Tuesday, November 15, 2005

Microsoft to remove Sony malware from PCs

I found this off MSNBC website:

AMSTERDAM - Microsoft said it would remove controversial copy-protection software that CDs from music publisher Sony BMG install on personal computers, deeming it a security risk to PCs running on Windows.

The XCP program, developed by First4Internet in Britain and used on music CDs by Sony BMG to restrict copying and sharing, has generated concern amongst computer users, because it acts like virus software and hides deep inside a computer where it leaves the backdoor open for other viruses.

"We have analyzed this software and have determined that in order to help protect our customers, we will add a detection and removal signature for the rootkit component of the XCP software to the Windows AntiSpyware beta, which is currently used by millions of users," Jason Garms, group program manager of the Anti-Malware Technology Team, said on Microsoft's Technet blog.

Sony BMG last week provided a patch to make the program more visible after the discovery that hackers had taken advantage of the weakness to install viruses on PCs.

Responding to public outcry, the music publishing venture of Japanese electronics conglomerate Sony Corp. and Germany's Bertelsmann AG also said on Friday it would temporarily suspend the manufacture of music CDs containing XCP technology.

Asked to comment, the music publisher referred to its Friday statement. Last week, Sony BMG was targeted in a class action lawsuit complaining it had not disclosed the true nature of its copy-protection software.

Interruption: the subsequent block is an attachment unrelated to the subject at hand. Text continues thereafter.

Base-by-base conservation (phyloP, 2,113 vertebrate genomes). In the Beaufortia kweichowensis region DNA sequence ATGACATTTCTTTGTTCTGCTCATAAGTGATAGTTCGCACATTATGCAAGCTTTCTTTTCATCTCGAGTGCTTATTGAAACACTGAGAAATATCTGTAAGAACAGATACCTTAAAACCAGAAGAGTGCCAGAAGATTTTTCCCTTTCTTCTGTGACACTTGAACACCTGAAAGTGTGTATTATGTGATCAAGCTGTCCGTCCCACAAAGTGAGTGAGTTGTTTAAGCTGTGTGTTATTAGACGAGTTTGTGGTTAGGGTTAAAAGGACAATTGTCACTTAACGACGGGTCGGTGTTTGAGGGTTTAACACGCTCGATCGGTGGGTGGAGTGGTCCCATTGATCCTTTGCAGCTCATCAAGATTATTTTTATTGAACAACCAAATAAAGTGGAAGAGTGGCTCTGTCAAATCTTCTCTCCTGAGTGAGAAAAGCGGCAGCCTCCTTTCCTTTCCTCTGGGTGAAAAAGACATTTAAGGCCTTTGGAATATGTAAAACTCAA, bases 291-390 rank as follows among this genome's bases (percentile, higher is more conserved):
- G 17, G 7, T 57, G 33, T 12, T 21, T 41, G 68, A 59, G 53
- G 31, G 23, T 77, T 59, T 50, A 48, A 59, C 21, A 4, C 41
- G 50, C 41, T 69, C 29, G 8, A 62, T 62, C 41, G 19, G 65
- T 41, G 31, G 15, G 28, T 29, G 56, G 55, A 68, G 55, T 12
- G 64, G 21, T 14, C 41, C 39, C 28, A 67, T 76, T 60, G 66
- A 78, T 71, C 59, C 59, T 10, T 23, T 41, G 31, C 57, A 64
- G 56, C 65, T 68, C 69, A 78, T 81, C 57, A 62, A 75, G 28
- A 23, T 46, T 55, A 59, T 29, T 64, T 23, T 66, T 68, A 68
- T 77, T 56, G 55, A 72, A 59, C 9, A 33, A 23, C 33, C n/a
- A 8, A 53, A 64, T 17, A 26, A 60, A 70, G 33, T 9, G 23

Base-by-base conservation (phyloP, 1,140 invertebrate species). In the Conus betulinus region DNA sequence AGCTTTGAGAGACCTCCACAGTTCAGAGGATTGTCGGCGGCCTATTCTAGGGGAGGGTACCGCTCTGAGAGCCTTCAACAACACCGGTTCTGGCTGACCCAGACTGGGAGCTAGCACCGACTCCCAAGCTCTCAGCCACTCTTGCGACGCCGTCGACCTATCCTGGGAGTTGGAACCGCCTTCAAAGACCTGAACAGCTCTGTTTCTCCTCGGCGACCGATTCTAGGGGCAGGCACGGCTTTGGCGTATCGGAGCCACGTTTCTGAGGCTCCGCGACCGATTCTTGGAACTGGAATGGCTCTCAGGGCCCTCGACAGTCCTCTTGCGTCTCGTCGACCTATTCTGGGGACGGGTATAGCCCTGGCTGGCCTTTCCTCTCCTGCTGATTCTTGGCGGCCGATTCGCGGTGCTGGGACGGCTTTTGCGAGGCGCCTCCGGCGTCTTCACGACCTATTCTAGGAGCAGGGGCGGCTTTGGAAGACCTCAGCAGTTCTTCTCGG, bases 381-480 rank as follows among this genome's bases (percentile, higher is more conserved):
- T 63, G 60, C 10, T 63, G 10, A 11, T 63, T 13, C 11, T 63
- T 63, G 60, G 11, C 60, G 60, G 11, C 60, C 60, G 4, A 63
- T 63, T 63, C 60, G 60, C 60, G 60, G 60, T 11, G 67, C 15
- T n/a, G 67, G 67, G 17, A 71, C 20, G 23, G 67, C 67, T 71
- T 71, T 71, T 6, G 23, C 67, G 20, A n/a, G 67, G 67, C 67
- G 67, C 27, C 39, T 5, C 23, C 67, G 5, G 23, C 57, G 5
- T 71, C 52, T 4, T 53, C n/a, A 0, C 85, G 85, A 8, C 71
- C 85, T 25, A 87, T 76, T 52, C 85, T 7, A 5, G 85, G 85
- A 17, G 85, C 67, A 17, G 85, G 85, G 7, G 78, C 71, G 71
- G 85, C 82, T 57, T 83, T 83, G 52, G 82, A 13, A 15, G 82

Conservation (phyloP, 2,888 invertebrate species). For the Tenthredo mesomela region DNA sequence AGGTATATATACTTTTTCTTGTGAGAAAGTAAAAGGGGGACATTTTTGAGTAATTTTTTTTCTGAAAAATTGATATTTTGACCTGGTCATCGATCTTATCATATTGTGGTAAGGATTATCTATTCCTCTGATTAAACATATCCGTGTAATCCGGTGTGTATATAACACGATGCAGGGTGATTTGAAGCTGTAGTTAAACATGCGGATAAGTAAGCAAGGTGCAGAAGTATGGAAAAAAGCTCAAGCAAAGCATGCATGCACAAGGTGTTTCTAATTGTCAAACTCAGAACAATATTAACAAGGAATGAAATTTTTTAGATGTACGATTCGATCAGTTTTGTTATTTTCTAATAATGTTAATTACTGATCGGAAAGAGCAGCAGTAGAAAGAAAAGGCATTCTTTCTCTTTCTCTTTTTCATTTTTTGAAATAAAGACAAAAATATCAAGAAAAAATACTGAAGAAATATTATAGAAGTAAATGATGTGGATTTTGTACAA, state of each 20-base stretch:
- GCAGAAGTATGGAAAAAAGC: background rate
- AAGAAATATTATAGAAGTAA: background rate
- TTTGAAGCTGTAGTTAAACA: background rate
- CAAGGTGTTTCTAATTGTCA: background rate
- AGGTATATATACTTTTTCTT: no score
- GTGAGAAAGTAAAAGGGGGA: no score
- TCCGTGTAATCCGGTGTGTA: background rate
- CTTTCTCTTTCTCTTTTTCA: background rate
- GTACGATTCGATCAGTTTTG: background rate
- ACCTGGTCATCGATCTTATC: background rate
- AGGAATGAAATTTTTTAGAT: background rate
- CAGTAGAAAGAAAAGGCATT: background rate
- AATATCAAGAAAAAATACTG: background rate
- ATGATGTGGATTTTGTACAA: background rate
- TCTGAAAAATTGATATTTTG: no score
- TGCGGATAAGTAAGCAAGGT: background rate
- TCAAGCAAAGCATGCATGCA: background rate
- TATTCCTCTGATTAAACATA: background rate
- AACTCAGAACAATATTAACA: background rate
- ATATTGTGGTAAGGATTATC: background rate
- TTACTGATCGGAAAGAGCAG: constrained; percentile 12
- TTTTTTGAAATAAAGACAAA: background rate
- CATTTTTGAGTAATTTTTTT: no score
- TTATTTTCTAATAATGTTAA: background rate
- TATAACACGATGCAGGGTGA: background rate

Sony BMG's patch does not remove the program, which installs itself on a Windows-operated personal computer when consumers want to play certain Sony BMG music CDs. According to programmers it still leaves a security hole.

That was after the U.S. government had weighed in. A representative of the U.S. government last week warned entertainment publishers against using CD and DVD copy protection software that hides inside computers.

"It's very important to remember that it's your intellectual property; it's not your computer. And in the pursuit of protection of intellectual property, it's important not to defeat or undermine the security measures that people need to adopt in these days," said Stewart Baker, the assistant secretary the Department of Homeland Security, at a conference.

The Sony copy-protection software does not install itself on Macintosh computers or ordinary CD and DVD players.

I have a perfect response to this malicious abuse of corporate power--DON'T BUY SONY CDs or any products! It is almost getting to the point where you're going to need two or three computers in the house--one to surf the internet (and fight malicious spyware, adware, and spam), one to rip CDs into MP3s (that's not connected to the internet), and a third computer just to do whatever critical work you may have to do. It is one thing to be fighting the constant barrage of Viagra, cheap home mortgage, and see-me-on-my-webcam ads, but now corporations are starting to place their own malicious software on our home computers.

I'll admit that companies have a right to protect their intellectual property. But I don't believe that Sony's copyright protection extends to the point where they can place programs on my computer--without my knowledge-to monitor what my computer usage. What is worst, is that I wonder how many other music companies are also developing software similar to Sony's--Atlantic, Time Warner, Virgin, Columbia? What's on their CDs?

I guess the only way to fight this is to not purchase music CDs from Sony or any other big entertainment company at all.

No comments: